Germany, Day 19: First, We Take Manhattan

This morning we got up, packed our bags for the penultimate time, ate some breakfast and said goodbye to Dresden, hopping on a train making its way from Prague to Berlin.  The train ride was a little different from our previous ones on the trip – because it was an EC (Euro-City) train, we got our own compartment, which I find to be one of the most romantic things in travel.

After 2 uneventful hours on our blue train we rolled into the enormous Berlin Hauptbahnhof at around 1330hrs.  We hired our cab and thankfully no one was killed on our 20 minute drive to the Charlottenburg area of Berlin.  We decided to go boutique for our last hotel on the trip and chose Homage a Magritte, a family run walk-up themed in the paintings and art of Belgian surrealist Rene Magritte.  The owner’s daughter Sofia greeted us and led us to our room.  The hallway walls are adorned with different paintings and themes of Magritte’s, and our room featuring Le Blanc Seing.  We then grabbed our necessities and hit the town.

The area of Charlottenburg is beautiful – long streets and laneways lined with cafes, boutiques, coffee shops, restaurants, book shops (one coffee/stationery combination shop!) and all very nearby to the s-bahn (like German skytrain) station of Savigny.  We had some soup and sandwiches at a nearby cafe and then headed for Unter Den Linden.

I have been so excited to see the Brandenburg Gate for a while now – I just think it’s the most powerful and poetic landmarks, the four horses, chariot and Lady of Peace bursting off the top.  I was ecstatic to finally see it, be near it, take photos of it.  I was, however, a little disappointed that a giant protest was happening almost right in front of it, and that you weren’t allowed to walk through.  It turns out, Berlin is also hosting German Reunification festivities and have roped off that part.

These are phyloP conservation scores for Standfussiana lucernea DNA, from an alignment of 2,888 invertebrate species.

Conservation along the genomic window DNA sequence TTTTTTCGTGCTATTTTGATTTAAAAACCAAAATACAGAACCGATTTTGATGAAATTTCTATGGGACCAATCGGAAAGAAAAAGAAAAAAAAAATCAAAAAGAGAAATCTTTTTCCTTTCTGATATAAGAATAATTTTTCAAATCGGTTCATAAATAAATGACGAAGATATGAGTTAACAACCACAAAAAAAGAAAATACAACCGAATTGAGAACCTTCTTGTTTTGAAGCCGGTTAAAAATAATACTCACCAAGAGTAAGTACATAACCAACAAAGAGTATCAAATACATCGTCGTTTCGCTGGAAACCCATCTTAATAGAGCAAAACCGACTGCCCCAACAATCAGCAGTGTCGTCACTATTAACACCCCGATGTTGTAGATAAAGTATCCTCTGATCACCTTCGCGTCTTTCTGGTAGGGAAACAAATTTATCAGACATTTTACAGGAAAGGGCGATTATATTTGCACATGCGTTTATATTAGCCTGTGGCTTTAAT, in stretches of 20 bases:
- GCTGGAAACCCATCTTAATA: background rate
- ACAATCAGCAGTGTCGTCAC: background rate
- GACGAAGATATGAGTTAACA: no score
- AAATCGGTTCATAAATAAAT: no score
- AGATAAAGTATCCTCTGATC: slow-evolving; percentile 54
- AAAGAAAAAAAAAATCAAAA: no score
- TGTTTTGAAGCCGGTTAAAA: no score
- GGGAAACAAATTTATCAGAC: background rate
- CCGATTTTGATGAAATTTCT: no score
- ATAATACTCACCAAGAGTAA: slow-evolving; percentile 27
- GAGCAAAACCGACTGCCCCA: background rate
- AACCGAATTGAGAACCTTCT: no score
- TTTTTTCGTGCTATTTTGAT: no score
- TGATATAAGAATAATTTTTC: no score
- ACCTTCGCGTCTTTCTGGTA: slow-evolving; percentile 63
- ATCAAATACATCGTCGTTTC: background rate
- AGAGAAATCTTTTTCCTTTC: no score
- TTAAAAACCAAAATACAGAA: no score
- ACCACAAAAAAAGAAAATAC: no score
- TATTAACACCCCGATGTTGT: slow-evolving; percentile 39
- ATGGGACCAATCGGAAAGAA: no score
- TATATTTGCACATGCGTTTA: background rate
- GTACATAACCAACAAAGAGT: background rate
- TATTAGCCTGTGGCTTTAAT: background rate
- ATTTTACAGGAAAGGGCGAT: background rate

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The moved on and decided to peak at the Reichstag, Germany’s parliament.  Beside the building, was this touching monument, a memorial to the politicians murdered by Hitler.  Each of the 96 stones lists the memorialized’s name, dates, which party they were with and where they died.

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We then had a sit on the broad lawn in front of the Reichstag, dodging photo takers and other protesters while finding a good spot.

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Pa and I decided it was probably getting close to beer time so we walked back to the bahnhof, not before looking at the memorial to those who tried to cross over the Berlin Wall.  We also got to witness some sort of drunken Russian homeless screaming match, but no one seemed perturbed so we moved on.

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Outside of our train station we found a cute looking pub with a beautiful leafy beer garden and tucked in – delicious Italian food, sublime desserts and cold beer were the name of the game and we indulged before taking the stroll back to our hotel.

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